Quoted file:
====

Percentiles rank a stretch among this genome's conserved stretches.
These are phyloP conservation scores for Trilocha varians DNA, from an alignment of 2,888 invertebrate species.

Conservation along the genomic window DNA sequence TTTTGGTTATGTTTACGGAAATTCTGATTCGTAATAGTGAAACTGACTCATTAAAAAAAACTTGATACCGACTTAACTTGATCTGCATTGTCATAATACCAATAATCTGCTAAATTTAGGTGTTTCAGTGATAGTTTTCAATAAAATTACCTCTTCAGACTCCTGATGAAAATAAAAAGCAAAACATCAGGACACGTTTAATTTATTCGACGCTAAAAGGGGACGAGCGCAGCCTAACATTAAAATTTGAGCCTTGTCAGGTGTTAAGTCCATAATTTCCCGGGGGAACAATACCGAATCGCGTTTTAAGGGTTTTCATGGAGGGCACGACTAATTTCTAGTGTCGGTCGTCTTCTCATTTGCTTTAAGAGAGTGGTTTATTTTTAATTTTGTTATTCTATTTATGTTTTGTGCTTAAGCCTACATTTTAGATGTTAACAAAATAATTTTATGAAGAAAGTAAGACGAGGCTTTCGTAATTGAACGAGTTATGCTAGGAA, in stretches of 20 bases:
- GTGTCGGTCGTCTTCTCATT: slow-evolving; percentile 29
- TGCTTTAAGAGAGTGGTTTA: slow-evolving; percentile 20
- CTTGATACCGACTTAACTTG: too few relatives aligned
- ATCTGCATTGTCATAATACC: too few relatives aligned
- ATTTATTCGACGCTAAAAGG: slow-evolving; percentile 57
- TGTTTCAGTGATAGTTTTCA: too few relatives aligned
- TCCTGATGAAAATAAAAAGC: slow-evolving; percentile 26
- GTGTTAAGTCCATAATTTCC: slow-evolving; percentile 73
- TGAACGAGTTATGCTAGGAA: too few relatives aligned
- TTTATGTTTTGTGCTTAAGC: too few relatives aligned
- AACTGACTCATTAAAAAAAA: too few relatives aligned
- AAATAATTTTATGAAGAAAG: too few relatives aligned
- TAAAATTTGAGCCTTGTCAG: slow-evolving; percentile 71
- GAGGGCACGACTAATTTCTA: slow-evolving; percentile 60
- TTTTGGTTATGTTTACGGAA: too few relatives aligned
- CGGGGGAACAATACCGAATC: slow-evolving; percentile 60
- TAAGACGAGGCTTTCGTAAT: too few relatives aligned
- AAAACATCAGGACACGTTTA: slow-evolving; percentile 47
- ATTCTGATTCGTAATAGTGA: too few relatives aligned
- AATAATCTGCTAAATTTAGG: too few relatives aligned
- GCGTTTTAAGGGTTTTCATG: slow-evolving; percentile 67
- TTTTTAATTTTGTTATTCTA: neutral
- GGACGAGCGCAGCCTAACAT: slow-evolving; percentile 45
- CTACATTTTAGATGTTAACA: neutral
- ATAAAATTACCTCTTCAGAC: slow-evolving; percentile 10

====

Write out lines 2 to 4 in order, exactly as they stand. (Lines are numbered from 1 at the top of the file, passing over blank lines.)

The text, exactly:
These are phyloP conservation scores for Trilocha varians DNA, from an alignment of 2,888 invertebrate species.

Conservation along the genomic window DNA sequence TTTTGGTTATGTTTACGGAAATTCTGATTCGTAATAGTGAAACTGACTCATTAAAAAAAACTTGATACCGACTTAACTTGATCTGCATTGTCATAATACCAATAATCTGCTAAATTTAGGTGTTTCAGTGATAGTTTTCAATAAAATTACCTCTTCAGACTCCTGATGAAAATAAAAAGCAAAACATCAGGACACGTTTAATTTATTCGACGCTAAAAGGGGACGAGCGCAGCCTAACATTAAAATTTGAGCCTTGTCAGGTGTTAAGTCCATAATTTCCCGGGGGAACAATACCGAATCGCGTTTTAAGGGTTTTCATGGAGGGCACGACTAATTTCTAGTGTCGGTCGTCTTCTCATTTGCTTTAAGAGAGTGGTTTATTTTTAATTTTGTTATTCTATTTATGTTTTGTGCTTAAGCCTACATTTTAGATGTTAACAAAATAATTTTATGAAGAAAGTAAGACGAGGCTTTCGTAATTGAACGAGTTATGCTAGGAA, in stretches of 20 bases:
- GTGTCGGTCGTCTTCTCATT: slow-evolving; percentile 29